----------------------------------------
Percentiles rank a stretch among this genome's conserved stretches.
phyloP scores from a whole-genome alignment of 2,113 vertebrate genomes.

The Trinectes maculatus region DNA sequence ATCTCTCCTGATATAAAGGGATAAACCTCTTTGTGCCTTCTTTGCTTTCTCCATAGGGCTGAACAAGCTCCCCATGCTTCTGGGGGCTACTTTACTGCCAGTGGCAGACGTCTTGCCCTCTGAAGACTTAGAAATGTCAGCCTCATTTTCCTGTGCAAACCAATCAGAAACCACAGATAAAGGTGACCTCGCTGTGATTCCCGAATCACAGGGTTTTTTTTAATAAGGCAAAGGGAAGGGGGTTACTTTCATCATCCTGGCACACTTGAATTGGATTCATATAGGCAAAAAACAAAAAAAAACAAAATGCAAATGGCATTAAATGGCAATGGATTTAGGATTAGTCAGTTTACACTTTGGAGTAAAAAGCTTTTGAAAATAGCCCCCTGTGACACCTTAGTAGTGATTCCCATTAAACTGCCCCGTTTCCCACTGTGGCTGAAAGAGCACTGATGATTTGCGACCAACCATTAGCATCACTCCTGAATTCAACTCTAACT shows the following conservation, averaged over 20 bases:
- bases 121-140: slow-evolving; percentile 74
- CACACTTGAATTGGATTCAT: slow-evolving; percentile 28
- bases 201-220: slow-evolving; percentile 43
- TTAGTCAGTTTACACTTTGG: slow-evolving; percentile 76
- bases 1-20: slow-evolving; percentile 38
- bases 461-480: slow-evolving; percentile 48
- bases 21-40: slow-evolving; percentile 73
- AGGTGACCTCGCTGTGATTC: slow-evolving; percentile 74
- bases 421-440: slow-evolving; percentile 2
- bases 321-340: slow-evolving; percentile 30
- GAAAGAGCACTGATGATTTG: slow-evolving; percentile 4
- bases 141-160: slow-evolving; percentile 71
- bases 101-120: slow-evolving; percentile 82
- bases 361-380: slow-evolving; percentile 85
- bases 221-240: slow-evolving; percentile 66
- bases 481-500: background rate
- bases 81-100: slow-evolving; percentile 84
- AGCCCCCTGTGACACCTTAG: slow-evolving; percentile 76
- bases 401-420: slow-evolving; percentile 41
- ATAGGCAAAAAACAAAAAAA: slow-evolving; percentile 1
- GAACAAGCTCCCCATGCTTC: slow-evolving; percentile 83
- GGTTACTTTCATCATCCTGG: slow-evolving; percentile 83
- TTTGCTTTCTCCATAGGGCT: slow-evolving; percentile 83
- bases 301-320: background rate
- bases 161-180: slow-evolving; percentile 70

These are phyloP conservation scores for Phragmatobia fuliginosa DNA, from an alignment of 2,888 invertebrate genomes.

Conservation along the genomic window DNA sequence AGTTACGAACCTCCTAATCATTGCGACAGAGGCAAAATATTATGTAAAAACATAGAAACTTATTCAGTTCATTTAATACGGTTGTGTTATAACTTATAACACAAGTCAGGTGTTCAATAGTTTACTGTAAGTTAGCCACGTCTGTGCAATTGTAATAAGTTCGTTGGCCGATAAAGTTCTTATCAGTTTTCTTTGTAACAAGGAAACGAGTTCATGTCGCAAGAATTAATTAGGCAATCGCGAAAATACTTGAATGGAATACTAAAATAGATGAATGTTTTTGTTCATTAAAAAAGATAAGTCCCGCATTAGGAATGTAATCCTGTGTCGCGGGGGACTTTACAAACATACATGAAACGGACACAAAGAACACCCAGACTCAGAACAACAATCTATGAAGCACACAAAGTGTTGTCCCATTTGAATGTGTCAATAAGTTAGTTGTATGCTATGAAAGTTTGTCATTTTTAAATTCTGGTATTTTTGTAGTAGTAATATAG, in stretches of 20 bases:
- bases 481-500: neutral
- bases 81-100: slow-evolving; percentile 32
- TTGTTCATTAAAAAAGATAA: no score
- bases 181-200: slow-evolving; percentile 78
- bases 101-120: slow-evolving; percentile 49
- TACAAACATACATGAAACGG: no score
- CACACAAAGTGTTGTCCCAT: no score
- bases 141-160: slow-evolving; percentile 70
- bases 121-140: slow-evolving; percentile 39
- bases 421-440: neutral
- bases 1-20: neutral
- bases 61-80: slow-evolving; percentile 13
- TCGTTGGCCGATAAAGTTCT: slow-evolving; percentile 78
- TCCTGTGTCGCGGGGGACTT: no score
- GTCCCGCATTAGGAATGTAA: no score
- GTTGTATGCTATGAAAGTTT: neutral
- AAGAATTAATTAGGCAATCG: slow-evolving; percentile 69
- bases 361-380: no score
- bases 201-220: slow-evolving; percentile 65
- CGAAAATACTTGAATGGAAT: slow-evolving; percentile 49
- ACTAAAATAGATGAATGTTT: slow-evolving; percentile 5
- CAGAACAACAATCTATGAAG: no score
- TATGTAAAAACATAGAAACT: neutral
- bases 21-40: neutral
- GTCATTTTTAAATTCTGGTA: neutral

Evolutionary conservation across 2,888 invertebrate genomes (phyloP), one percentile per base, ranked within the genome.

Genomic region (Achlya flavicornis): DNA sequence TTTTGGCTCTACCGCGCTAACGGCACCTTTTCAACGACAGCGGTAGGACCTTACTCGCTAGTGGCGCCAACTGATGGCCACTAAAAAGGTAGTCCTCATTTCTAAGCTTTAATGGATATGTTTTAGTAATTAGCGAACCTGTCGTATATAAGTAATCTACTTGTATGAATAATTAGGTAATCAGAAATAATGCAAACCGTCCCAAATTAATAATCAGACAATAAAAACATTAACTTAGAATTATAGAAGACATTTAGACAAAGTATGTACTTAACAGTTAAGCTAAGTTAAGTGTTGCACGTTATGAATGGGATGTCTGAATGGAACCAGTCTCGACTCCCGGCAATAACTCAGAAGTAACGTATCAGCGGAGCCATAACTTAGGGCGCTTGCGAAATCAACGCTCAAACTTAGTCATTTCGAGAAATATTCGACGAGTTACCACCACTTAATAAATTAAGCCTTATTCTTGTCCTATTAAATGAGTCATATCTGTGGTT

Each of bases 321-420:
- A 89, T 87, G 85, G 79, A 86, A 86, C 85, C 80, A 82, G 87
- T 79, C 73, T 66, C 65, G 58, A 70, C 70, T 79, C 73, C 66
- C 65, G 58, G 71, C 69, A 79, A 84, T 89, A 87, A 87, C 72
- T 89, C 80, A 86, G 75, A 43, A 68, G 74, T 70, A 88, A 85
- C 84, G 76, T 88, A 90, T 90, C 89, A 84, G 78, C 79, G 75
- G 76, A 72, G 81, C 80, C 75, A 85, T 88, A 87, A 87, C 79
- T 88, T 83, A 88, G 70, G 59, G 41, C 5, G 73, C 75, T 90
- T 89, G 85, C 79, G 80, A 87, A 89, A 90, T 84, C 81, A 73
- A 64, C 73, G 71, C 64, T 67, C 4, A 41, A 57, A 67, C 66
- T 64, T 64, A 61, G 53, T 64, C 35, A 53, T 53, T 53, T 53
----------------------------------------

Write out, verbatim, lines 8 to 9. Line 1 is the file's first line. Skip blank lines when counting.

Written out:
- bases 1-20: slow-evolving; percentile 38
- bases 461-480: slow-evolving; percentile 48